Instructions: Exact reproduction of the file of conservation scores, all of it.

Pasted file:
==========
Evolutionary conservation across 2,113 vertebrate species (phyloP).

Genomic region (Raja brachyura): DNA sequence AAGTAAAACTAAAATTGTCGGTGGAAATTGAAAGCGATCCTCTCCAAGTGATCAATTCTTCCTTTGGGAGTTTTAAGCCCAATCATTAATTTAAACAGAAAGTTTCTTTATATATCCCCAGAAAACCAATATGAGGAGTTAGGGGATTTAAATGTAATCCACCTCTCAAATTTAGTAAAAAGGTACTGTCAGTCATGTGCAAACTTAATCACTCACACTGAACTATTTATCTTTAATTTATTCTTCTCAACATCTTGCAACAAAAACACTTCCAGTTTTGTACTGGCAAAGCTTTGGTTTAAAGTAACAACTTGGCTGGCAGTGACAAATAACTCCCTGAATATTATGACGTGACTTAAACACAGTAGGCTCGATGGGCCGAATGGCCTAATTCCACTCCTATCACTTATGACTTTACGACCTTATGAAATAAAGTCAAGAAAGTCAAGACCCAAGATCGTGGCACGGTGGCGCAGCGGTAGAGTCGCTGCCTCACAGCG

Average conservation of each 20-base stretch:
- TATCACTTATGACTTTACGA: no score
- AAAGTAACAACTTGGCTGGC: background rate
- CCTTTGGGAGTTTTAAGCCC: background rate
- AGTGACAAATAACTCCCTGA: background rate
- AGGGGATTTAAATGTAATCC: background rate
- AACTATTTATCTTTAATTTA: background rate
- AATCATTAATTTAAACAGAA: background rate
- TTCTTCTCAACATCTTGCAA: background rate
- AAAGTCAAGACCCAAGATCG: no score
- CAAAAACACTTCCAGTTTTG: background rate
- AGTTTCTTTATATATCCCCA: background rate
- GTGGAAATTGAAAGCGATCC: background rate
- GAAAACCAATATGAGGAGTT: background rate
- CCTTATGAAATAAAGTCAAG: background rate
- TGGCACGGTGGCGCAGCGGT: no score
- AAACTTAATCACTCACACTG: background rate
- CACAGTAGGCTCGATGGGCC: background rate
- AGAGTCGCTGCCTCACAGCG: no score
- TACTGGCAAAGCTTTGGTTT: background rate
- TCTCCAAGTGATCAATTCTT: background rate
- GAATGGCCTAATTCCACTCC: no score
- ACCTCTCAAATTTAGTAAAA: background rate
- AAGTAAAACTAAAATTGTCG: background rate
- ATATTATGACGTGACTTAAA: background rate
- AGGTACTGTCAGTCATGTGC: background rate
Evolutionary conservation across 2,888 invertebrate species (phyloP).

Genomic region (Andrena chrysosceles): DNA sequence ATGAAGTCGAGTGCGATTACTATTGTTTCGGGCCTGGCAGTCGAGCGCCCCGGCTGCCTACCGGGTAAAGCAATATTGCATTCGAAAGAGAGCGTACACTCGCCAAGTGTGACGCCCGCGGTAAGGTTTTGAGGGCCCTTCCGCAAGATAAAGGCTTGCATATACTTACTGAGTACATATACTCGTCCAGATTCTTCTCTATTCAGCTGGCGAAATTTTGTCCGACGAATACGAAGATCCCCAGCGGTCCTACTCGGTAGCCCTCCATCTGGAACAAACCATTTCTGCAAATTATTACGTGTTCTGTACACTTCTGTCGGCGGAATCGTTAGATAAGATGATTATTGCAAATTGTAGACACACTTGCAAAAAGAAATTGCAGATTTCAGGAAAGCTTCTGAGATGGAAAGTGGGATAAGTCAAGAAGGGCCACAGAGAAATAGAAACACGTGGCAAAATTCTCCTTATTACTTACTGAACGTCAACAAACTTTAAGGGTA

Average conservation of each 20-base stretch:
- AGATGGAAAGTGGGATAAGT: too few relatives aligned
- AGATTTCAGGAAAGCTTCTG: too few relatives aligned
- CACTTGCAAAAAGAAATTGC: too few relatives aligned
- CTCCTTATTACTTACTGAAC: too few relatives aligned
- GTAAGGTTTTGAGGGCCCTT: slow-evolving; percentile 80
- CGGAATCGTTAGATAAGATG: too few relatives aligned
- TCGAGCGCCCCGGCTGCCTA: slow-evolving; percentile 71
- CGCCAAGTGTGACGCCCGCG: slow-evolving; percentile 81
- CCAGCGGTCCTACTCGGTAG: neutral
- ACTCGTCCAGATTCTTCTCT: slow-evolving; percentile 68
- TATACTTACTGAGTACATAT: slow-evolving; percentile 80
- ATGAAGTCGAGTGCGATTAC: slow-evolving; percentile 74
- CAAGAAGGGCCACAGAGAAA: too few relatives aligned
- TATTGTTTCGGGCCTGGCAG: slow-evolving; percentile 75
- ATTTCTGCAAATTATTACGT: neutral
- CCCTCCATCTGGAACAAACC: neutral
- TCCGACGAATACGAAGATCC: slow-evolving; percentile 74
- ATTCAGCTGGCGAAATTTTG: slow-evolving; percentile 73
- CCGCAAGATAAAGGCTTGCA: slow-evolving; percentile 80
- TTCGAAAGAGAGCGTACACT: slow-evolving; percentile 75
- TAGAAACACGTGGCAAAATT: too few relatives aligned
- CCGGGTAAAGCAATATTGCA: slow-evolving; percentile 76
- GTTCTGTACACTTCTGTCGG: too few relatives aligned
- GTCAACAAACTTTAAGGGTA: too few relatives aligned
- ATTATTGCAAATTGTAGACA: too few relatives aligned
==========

Evolutionary conservation across 2,113 vertebrate species (phyloP).

Genomic region (Raja brachyura): DNA sequence AAGTAAAACTAAAATTGTCGGTGGAAATTGAAAGCGATCCTCTCCAAGTGATCAATTCTTCCTTTGGGAGTTTTAAGCCCAATCATTAATTTAAACAGAAAGTTTCTTTATATATCCCCAGAAAACCAATATGAGGAGTTAGGGGATTTAAATGTAATCCACCTCTCAAATTTAGTAAAAAGGTACTGTCAGTCATGTGCAAACTTAATCACTCACACTGAACTATTTATCTTTAATTTATTCTTCTCAACATCTTGCAACAAAAACACTTCCAGTTTTGTACTGGCAAAGCTTTGGTTTAAAGTAACAACTTGGCTGGCAGTGACAAATAACTCCCTGAATATTATGACGTGACTTAAACACAGTAGGCTCGATGGGCCGAATGGCCTAATTCCACTCCTATCACTTATGACTTTACGACCTTATGAAATAAAGTCAAGAAAGTCAAGACCCAAGATCGTGGCACGGTGGCGCAGCGGTAGAGTCGCTGCCTCACAGCG

Average conservation of each 20-base stretch:
- TATCACTTATGACTTTACGA: no score
- AAAGTAACAACTTGGCTGGC: background rate
- CCTTTGGGAGTTTTAAGCCC: background rate
- AGTGACAAATAACTCCCTGA: background rate
- AGGGGATTTAAATGTAATCC: background rate
- AACTATTTATCTTTAATTTA: background rate
- AATCATTAATTTAAACAGAA: background rate
- TTCTTCTCAACATCTTGCAA: background rate
- AAAGTCAAGACCCAAGATCG: no score
- CAAAAACACTTCCAGTTTTG: background rate
- AGTTTCTTTATATATCCCCA: background rate
- GTGGAAATTGAAAGCGATCC: background rate
- GAAAACCAATATGAGGAGTT: background rate
- CCTTATGAAATAAAGTCAAG: background rate
- TGGCACGGTGGCGCAGCGGT: no score
- AAACTTAATCACTCACACTG: background rate
- CACAGTAGGCTCGATGGGCC: background rate
- AGAGTCGCTGCCTCACAGCG: no score
- TACTGGCAAAGCTTTGGTTT: background rate
- TCTCCAAGTGATCAATTCTT: background rate
- GAATGGCCTAATTCCACTCC: no score
- ACCTCTCAAATTTAGTAAAA: background rate
- AAGTAAAACTAAAATTGTCG: background rate
- ATATTATGACGTGACTTAAA: background rate
- AGGTACTGTCAGTCATGTGC: background rate
Evolutionary conservation across 2,888 invertebrate species (phyloP).

Genomic region (Andrena chrysosceles): DNA sequence ATGAAGTCGAGTGCGATTACTATTGTTTCGGGCCTGGCAGTCGAGCGCCCCGGCTGCCTACCGGGTAAAGCAATATTGCATTCGAAAGAGAGCGTACACTCGCCAAGTGTGACGCCCGCGGTAAGGTTTTGAGGGCCCTTCCGCAAGATAAAGGCTTGCATATACTTACTGAGTACATATACTCGTCCAGATTCTTCTCTATTCAGCTGGCGAAATTTTGTCCGACGAATACGAAGATCCCCAGCGGTCCTACTCGGTAGCCCTCCATCTGGAACAAACCATTTCTGCAAATTATTACGTGTTCTGTACACTTCTGTCGGCGGAATCGTTAGATAAGATGATTATTGCAAATTGTAGACACACTTGCAAAAAGAAATTGCAGATTTCAGGAAAGCTTCTGAGATGGAAAGTGGGATAAGTCAAGAAGGGCCACAGAGAAATAGAAACACGTGGCAAAATTCTCCTTATTACTTACTGAACGTCAACAAACTTTAAGGGTA

Average conservation of each 20-base stretch:
- AGATGGAAAGTGGGATAAGT: too few relatives aligned
- AGATTTCAGGAAAGCTTCTG: too few relatives aligned
- CACTTGCAAAAAGAAATTGC: too few relatives aligned
- CTCCTTATTACTTACTGAAC: too few relatives aligned
- GTAAGGTTTTGAGGGCCCTT: slow-evolving; percentile 80
- CGGAATCGTTAGATAAGATG: too few relatives aligned
- TCGAGCGCCCCGGCTGCCTA: slow-evolving; percentile 71
- CGCCAAGTGTGACGCCCGCG: slow-evolving; percentile 81
- CCAGCGGTCCTACTCGGTAG: neutral
- ACTCGTCCAGATTCTTCTCT: slow-evolving; percentile 68
- TATACTTACTGAGTACATAT: slow-evolving; percentile 80
- ATGAAGTCGAGTGCGATTAC: slow-evolving; percentile 74
- CAAGAAGGGCCACAGAGAAA: too few relatives aligned
- TATTGTTTCGGGCCTGGCAG: slow-evolving; percentile 75
- ATTTCTGCAAATTATTACGT: neutral
- CCCTCCATCTGGAACAAACC: neutral
- TCCGACGAATACGAAGATCC: slow-evolving; percentile 74
- ATTCAGCTGGCGAAATTTTG: slow-evolving; percentile 73
- CCGCAAGATAAAGGCTTGCA: slow-evolving; percentile 80
- TTCGAAAGAGAGCGTACACT: slow-evolving; percentile 75
- TAGAAACACGTGGCAAAATT: too few relatives aligned
- CCGGGTAAAGCAATATTGCA: slow-evolving; percentile 76
- GTTCTGTACACTTCTGTCGG: too few relatives aligned
- GTCAACAAACTTTAAGGGTA: too few relatives aligned
- ATTATTGCAAATTGTAGACA: too few relatives aligned